Pass Gossan Looking East

In the summer of 2012 a reconnaissance survey of 637 soil samples was undertaken by GT Gold subsidiary New Chris Minerals Ltd. in the Pass Gossan target area and the Quash region immediately adjacent to the southwest. This was followed, in 2013, with an in-fill sampling program of 1,384 soil samples undertaken over the anomalous areas delimited in 2012. At Pass Gossan, the copper assay results revealed a 1,200 by 200 metre copper anomaly of moderate intensity (100 adjacent samples with >150 ppm Cu, including 8 samples >500 ppm Cu) (map, below) trending along the north-facing plateau edge, coincident with or perhaps somewhat downslope from, the postulated location of a possibly sill-like monzonitic intrusion. Slopes are steep and talus cover is extensive, making first-hand observation of the stratigraphic relationships and contacts difficult.

Pass Gossan & Quash Soil Copper 2013

In 2014, a 3D ground IP survey was completed (image, below) over the defined Pass Gossan target as well as the flanking Quash base metal (Pb-Zn) prospect. Chargeability targets were identified in the area of the Quash prospect, as well as along the eastern edge of the grid beneath anomalous levels of gold, zinc and copper in soils. These IP anomalies present potentially attractive future drill targets. However, before any drilling occurs extension of the IP grid to the east will be required to more precisely locate the eastern IP anomaly.

Pass Gossan Conductivity Model 2014

The Company intends to carry out additional exploration work at the Pass Gossan target. However, at the current time no precise plans have been formulated for doing so.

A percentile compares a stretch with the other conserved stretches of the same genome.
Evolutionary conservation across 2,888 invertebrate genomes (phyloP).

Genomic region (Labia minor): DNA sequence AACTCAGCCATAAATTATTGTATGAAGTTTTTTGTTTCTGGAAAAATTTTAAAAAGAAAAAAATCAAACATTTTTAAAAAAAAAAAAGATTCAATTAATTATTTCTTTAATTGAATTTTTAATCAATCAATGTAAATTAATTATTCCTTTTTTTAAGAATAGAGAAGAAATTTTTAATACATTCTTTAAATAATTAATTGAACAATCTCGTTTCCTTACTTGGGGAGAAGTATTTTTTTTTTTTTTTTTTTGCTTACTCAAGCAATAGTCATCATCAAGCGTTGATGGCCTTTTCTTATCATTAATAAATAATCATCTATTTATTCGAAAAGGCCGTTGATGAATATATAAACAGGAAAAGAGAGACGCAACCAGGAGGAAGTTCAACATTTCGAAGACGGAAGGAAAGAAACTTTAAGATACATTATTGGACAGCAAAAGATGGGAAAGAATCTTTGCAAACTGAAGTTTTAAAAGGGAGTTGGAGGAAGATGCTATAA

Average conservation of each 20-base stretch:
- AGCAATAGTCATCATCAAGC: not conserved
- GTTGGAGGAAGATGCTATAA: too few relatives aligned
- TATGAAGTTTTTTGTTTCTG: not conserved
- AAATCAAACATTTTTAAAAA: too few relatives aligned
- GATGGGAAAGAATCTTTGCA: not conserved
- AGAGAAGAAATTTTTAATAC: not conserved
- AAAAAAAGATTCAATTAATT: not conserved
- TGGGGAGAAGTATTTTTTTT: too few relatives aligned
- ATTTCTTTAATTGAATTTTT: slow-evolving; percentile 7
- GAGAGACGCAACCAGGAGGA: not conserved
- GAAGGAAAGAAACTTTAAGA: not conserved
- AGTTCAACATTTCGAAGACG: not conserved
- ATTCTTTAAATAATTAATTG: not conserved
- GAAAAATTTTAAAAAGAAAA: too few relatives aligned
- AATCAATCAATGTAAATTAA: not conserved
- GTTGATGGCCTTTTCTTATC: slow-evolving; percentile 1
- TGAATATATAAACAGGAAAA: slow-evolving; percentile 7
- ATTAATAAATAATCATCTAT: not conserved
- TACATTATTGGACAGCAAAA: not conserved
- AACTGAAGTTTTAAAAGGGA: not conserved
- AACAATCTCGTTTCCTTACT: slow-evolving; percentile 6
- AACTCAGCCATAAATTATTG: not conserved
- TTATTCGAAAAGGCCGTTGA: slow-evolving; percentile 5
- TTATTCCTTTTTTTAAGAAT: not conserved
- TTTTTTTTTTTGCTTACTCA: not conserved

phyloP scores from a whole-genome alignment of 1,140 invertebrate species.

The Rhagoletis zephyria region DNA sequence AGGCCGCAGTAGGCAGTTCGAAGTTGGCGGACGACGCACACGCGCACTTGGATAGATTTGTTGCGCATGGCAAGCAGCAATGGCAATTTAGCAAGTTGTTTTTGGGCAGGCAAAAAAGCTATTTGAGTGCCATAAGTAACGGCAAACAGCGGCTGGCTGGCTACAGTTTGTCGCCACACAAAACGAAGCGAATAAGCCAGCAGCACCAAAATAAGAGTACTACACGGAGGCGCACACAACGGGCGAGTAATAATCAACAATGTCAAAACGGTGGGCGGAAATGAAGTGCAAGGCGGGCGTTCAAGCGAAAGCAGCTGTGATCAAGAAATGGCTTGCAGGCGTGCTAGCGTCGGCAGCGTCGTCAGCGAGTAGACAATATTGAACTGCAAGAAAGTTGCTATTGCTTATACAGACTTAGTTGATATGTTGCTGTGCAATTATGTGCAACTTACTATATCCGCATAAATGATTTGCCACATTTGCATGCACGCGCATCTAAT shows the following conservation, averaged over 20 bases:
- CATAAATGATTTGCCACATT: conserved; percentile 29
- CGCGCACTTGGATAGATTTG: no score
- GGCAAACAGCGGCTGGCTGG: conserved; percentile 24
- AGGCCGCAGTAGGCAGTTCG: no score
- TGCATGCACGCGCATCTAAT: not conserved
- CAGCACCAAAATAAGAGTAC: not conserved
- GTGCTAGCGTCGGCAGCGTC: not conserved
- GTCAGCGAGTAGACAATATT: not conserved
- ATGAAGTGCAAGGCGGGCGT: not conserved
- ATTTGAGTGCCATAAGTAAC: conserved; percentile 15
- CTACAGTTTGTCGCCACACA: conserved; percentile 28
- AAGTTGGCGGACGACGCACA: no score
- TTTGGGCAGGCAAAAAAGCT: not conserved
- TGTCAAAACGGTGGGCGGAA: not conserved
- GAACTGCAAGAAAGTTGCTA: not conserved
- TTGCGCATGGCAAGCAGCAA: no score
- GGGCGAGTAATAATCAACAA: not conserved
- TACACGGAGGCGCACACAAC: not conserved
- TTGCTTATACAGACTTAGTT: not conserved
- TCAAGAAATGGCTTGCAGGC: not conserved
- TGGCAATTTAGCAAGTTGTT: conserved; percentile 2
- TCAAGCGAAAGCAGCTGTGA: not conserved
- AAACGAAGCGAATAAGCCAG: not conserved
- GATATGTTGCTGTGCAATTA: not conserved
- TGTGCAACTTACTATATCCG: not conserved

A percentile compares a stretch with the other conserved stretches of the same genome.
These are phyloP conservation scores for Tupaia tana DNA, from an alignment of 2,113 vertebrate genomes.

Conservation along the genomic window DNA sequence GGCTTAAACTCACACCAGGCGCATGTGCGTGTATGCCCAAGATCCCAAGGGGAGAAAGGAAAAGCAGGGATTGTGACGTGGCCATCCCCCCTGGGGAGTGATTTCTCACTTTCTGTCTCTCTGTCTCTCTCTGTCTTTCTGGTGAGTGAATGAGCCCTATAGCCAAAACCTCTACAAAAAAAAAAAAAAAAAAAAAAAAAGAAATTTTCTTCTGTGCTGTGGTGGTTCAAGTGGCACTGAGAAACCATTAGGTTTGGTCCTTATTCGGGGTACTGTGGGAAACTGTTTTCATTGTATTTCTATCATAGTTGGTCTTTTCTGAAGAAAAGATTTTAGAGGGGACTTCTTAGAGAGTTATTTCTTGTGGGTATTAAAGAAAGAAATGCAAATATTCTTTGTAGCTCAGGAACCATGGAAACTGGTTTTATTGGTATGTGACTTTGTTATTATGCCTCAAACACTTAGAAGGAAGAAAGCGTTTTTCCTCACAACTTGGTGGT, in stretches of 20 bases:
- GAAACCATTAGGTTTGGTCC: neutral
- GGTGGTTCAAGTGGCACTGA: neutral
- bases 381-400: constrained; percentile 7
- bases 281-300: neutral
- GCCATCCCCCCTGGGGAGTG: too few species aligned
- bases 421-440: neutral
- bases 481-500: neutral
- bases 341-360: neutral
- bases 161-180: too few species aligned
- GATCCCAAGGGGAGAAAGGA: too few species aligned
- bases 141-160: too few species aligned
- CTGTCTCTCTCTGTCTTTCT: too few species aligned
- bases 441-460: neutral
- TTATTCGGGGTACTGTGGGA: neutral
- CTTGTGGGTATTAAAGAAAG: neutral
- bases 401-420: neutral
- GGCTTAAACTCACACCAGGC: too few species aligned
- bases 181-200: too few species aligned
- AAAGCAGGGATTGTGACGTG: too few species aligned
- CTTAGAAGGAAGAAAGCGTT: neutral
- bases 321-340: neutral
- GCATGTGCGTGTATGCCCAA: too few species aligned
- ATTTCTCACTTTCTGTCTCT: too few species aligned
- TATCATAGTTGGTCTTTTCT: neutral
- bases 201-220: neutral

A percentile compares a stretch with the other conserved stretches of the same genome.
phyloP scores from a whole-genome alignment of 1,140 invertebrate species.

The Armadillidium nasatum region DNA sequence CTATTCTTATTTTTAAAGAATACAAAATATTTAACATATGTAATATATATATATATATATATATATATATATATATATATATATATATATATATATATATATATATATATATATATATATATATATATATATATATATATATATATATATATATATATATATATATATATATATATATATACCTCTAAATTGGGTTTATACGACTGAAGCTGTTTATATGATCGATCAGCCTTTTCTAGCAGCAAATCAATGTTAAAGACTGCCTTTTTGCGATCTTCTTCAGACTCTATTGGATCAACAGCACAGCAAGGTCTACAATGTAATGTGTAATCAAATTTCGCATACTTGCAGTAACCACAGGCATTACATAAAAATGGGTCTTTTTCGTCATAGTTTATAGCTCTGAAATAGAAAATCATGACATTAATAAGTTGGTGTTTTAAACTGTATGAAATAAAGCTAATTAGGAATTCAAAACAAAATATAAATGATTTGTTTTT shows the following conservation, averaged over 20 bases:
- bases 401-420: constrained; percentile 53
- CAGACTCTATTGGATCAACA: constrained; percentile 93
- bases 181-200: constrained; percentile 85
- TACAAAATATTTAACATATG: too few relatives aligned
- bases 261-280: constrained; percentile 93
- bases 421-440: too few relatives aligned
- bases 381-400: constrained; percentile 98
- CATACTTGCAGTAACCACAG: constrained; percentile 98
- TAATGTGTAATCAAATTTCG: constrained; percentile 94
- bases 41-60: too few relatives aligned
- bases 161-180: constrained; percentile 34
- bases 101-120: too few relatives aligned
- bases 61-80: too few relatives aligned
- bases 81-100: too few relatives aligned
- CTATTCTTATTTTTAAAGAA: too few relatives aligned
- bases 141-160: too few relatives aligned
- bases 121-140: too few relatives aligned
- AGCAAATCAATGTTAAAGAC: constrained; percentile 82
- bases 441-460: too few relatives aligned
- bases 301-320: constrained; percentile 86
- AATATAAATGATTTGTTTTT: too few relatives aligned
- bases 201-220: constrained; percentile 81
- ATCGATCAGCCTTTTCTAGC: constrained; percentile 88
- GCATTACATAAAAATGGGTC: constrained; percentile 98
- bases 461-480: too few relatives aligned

Valleyside Gold Target

The Valleyside gold target is situated 1.2 km along strike to the southeast of the Pass Gossan prospect. It was for the most part identified through geochemical soil sampling carried out by New Chris Minerals in 2012 and 2013. However, evidence of the target existed prior to this in a historical line of ridge samples which now comprise part of the anomaly. The first of the figures below shows the gold assay results for the 2012-2013 work, which defined a 600 metre long anomaly, open to the east and west. Three adjacent samples reported above 300 ppb Au over a 50 by by 100 metre sampling area, including a maximum level of 918 ppb Au on the westernmost line.

Valleyside Soil Gold Values Valleyside Soil Zinc Values

Little is presently known about the geology of the Valleyside target, and it has yet to be mapped in detail by GT Gold. Encouragingly, the anomaly is strongly supported by arsenic which reaches 2,640 ppm in the highest gold sample. Arsenic and zinc (map, above) also delimit an anomaly of similar size on the northern side of the valley, where scattered anomalous gold values (50 - 100 ppb) are present.

The Company intends to carry out additional work at Valleyside. However, at the present time no precise plans have been formulated for doing so.